I assume many of the people taking part in these activities advocated by the city are well meaning and feel like they’re helping. But it’s comments like this text message from my sibling that lead me to think people are being naive and assumptive regardless of their intentions: “it isn’t that [Nazi] group that causes fear…it’s the 4-5 bus loads of the other group counter acting them that does…can’t remember they’re name.” Another person from Evansville and I were both trying to make plans to be on those buses; it wouldn’t have been the first time I’ve gone with people from Evansville to physically confront a public Nazi rally.
The “other group” likely refers to Antifa (short for “anti-fascist”), which has long been used as a name for people who network in active opposition against the organization of fascism. It is not a group, strictly speaking, but a field within which to organize. It has historically been comprised of working-class and counter-cultural folks who inhabit multiple categories of “other,” and there are plenty of angles from which to critique it, including its stereotypical masculine approach. However, when I was gathered with Antifa in Pikeville, Kentucky, against the neo-Nazis there, it was empowering and striking to be amongst a visibly varied and queered group of people to contrast the monoculture of the neo-Nazi cis white males and the local police. There is something essential about racism revealed in Newnan’s prioritized fear of “that other [unknown] group” as opposed to fearing what is known about Nazism. The Nazis’ platform is to preserve the existing order and to accelerate it. Newnan’s primary concern is the maintenance of order as well.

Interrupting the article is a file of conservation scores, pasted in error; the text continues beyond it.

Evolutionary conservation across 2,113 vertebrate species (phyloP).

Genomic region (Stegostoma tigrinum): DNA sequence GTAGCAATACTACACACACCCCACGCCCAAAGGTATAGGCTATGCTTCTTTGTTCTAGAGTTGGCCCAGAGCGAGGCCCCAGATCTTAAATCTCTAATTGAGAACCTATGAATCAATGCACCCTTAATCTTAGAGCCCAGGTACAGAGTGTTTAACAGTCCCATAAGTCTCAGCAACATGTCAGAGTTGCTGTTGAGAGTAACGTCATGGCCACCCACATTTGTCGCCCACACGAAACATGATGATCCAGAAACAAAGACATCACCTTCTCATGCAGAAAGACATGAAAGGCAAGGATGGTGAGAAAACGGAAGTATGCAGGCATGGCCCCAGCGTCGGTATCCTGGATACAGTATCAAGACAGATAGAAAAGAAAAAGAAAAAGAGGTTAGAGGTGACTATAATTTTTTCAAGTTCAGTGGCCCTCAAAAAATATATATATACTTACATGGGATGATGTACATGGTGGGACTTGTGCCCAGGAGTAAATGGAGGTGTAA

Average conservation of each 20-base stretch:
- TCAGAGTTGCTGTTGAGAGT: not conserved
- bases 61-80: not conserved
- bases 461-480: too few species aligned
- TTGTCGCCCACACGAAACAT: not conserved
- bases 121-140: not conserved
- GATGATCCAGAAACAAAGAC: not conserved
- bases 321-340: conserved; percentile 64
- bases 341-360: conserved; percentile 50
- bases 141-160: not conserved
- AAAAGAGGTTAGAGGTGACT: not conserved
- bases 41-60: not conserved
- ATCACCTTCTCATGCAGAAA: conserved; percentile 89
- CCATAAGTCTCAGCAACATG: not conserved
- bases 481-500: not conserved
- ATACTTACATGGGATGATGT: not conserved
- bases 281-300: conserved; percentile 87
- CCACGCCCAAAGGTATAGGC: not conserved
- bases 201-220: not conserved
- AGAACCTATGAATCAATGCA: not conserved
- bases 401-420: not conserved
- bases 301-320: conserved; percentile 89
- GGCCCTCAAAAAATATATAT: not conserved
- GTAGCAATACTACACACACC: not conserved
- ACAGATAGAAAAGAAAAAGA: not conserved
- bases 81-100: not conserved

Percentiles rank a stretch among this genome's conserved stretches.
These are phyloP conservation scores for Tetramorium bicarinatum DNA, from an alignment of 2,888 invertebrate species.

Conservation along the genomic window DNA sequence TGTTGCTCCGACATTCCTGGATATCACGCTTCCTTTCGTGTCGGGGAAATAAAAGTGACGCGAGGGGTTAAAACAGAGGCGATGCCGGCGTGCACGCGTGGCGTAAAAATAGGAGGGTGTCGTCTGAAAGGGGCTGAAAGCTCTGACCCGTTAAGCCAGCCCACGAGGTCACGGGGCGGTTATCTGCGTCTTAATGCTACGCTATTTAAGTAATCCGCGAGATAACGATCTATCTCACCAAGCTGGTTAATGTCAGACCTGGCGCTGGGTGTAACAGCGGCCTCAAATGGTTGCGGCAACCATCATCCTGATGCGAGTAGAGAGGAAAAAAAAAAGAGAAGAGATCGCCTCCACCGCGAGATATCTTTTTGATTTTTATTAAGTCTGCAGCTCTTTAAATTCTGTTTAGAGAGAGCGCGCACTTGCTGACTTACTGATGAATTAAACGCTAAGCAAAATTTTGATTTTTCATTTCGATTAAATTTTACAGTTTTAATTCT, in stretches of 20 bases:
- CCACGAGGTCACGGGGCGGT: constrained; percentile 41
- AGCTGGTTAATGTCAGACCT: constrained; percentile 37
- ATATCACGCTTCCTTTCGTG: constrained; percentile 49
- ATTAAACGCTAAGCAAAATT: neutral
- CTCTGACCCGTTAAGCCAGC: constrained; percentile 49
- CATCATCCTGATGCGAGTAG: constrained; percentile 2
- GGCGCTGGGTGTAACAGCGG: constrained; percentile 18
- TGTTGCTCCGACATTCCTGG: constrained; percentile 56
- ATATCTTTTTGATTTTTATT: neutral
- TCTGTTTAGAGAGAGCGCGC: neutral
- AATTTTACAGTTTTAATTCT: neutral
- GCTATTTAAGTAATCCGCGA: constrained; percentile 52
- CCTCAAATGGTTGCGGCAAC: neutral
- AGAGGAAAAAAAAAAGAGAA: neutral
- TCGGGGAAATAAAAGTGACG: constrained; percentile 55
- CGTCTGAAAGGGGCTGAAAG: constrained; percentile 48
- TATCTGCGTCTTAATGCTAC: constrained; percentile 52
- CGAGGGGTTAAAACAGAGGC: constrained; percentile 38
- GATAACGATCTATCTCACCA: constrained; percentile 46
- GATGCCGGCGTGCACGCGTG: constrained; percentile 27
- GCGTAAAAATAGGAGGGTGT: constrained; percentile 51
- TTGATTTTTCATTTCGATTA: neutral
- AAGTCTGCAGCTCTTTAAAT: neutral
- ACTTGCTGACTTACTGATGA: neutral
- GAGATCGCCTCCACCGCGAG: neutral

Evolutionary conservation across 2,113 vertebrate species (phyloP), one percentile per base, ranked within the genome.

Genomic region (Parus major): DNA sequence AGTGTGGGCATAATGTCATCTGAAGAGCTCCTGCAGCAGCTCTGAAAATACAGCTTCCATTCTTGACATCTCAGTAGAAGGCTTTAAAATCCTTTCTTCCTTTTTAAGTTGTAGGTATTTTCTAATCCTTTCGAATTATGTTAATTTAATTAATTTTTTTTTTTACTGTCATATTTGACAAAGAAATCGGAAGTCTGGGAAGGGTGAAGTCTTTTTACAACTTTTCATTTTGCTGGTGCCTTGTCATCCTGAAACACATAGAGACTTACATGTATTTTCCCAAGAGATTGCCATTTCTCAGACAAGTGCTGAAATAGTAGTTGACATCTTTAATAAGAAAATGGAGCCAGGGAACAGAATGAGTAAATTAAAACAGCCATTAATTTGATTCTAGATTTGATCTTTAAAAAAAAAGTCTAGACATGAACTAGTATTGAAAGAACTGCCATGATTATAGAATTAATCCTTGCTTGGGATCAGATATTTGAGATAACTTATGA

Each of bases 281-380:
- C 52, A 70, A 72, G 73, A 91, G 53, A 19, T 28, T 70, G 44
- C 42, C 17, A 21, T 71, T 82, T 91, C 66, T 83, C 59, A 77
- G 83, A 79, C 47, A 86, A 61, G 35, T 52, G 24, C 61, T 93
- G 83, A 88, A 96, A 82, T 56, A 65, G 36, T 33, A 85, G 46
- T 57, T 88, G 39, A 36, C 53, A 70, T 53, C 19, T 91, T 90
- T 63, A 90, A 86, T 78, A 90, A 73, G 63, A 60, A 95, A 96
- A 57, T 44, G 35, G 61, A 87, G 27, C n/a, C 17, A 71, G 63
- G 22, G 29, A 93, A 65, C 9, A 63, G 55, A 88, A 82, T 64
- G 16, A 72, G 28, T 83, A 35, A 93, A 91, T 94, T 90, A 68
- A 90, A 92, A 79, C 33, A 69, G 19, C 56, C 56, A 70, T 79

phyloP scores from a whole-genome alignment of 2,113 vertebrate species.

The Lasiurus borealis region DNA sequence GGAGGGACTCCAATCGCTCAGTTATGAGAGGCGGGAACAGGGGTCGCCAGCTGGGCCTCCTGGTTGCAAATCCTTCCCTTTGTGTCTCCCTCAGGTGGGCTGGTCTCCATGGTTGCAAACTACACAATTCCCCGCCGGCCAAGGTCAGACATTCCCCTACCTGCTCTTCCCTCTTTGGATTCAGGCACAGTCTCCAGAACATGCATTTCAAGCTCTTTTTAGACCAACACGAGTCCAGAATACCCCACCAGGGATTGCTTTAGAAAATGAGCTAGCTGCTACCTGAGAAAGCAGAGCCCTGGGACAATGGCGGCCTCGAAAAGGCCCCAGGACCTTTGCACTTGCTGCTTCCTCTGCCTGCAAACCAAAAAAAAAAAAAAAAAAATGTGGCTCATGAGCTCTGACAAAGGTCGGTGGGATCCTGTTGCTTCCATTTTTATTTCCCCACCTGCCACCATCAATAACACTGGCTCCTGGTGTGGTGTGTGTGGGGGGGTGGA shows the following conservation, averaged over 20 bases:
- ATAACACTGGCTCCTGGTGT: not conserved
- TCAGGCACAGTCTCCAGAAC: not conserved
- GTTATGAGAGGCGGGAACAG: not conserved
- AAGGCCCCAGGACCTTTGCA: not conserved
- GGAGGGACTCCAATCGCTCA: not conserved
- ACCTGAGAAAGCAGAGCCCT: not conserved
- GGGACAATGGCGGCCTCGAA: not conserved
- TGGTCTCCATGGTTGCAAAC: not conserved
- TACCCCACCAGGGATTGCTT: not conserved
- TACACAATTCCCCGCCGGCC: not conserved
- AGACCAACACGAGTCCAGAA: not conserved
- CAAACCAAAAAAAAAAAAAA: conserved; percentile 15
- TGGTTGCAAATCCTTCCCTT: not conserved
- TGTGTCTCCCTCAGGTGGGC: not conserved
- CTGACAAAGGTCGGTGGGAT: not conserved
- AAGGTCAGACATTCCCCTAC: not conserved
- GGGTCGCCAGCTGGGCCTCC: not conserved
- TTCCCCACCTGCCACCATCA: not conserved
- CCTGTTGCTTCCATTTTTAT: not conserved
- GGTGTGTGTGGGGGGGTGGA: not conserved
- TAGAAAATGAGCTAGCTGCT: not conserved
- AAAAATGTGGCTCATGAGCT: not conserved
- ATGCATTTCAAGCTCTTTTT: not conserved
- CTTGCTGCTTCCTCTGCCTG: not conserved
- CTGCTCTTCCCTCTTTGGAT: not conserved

I’ll conclude by commenting on how CNN’s article starts, with its title. There is nothing “novel” about the way Newnan is responding to fascism and the resistance to it. It is quite common for the places around Nazi gatherings to close up, and for the media and state to villainize anti-fascists. Furthermore, downtown areas all over America are organized to keep people compulsorily shopping to uphold the structural flow of money to a white minority. From June 8th to 10th of this year, Evansville will host Indiana’s Republican Convention, a statewide gathering of supporters of a political party and administration that has openly welcomed white supremacists. They will celebrate the normalizing of our downtown through their platform of dispossessing people of color, the poor, and those self-organized. Our power is in our common experiences, public infrastructure, and collective, grassroots organizations built around acknowledging our differences and specific needs. Dissent isn’t “novel” either, but we need new strategies and tactics to bring down the rise of the far-right and all those who try to rise above the rest of us.
Editor’s Note: For more on the April 2017 neo-Nazi gathering in Pikeville, Kentucky, see “Opposition Builds Against White Nationalist Conference in Pikeville, Kentucky” and “My Weekend with the Neo-Nazis.”